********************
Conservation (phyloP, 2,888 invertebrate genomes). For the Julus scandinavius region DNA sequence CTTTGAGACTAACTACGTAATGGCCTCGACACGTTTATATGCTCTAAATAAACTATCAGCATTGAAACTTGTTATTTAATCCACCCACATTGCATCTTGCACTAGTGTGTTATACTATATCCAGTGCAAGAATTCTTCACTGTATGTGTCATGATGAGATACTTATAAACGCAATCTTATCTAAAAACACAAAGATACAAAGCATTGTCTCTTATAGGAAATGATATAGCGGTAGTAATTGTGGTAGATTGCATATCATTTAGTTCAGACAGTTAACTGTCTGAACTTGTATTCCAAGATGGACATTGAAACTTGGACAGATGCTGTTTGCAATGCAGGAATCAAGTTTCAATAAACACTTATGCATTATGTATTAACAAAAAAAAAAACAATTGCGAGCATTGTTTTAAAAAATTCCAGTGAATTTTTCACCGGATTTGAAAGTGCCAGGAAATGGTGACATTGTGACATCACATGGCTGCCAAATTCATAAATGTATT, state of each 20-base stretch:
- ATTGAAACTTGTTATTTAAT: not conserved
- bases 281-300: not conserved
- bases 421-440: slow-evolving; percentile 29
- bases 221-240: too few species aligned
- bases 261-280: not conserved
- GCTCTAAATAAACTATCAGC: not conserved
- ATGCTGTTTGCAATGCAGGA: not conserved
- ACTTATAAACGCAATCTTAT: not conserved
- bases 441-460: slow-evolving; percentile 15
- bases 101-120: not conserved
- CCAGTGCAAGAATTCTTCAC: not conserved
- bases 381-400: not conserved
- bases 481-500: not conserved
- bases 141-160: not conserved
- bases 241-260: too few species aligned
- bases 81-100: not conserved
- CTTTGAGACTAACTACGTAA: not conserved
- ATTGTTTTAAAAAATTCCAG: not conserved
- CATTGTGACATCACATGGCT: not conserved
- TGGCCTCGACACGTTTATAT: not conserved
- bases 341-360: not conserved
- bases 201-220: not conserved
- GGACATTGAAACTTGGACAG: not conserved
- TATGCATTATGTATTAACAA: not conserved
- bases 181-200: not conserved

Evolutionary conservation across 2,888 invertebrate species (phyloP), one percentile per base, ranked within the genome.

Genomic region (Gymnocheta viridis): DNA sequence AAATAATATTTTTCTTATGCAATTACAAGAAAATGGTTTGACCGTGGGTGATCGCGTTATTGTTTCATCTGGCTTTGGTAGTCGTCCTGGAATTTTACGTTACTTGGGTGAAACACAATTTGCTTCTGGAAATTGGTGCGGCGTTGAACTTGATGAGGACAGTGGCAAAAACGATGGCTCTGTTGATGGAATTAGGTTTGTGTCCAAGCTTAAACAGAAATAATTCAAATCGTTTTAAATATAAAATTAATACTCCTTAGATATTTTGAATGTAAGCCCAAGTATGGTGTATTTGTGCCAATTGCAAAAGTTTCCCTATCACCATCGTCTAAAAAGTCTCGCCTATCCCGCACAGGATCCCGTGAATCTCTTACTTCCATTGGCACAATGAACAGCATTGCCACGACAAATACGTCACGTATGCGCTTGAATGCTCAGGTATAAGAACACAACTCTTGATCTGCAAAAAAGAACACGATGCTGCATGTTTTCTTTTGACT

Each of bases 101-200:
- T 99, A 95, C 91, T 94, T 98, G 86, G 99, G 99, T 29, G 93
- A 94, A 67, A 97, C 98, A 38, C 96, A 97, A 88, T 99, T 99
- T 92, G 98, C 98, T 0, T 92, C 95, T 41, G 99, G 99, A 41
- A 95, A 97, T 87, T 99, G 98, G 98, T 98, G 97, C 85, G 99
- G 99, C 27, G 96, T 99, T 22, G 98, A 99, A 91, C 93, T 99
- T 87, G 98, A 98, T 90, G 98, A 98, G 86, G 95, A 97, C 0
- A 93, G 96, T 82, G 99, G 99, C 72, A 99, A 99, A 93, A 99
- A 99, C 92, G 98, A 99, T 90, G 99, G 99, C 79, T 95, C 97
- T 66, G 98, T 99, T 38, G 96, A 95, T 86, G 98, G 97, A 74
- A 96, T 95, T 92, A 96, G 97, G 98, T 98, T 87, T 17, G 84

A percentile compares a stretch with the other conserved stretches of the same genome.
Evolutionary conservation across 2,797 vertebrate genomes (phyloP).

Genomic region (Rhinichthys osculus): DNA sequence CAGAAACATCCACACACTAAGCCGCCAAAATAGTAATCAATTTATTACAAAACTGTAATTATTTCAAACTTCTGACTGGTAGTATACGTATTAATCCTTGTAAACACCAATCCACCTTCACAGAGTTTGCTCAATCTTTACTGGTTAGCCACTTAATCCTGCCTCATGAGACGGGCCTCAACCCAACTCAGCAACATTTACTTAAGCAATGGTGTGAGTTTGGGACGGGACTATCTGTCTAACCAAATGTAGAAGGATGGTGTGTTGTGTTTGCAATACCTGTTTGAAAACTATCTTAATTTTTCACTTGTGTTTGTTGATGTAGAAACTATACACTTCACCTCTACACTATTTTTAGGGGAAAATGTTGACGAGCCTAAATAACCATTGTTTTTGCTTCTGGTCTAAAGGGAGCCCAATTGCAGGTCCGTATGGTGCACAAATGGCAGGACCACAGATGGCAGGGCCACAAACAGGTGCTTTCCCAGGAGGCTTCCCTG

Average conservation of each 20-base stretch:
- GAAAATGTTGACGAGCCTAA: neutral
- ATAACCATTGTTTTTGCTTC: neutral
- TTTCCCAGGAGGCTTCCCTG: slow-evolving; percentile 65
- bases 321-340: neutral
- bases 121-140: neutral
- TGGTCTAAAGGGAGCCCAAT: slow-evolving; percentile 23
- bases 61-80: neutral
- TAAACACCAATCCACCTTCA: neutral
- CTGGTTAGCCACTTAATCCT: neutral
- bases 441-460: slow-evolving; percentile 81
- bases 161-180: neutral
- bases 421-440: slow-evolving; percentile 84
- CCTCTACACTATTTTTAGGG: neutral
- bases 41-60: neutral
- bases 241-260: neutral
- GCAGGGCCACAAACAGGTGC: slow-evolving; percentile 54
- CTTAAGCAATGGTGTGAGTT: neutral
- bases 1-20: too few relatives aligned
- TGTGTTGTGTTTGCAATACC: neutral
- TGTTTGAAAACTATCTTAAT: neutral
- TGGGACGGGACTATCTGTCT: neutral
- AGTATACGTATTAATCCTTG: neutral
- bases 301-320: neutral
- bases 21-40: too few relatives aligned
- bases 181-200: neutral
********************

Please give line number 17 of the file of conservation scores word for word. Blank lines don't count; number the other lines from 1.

- bases 81-100: not conserved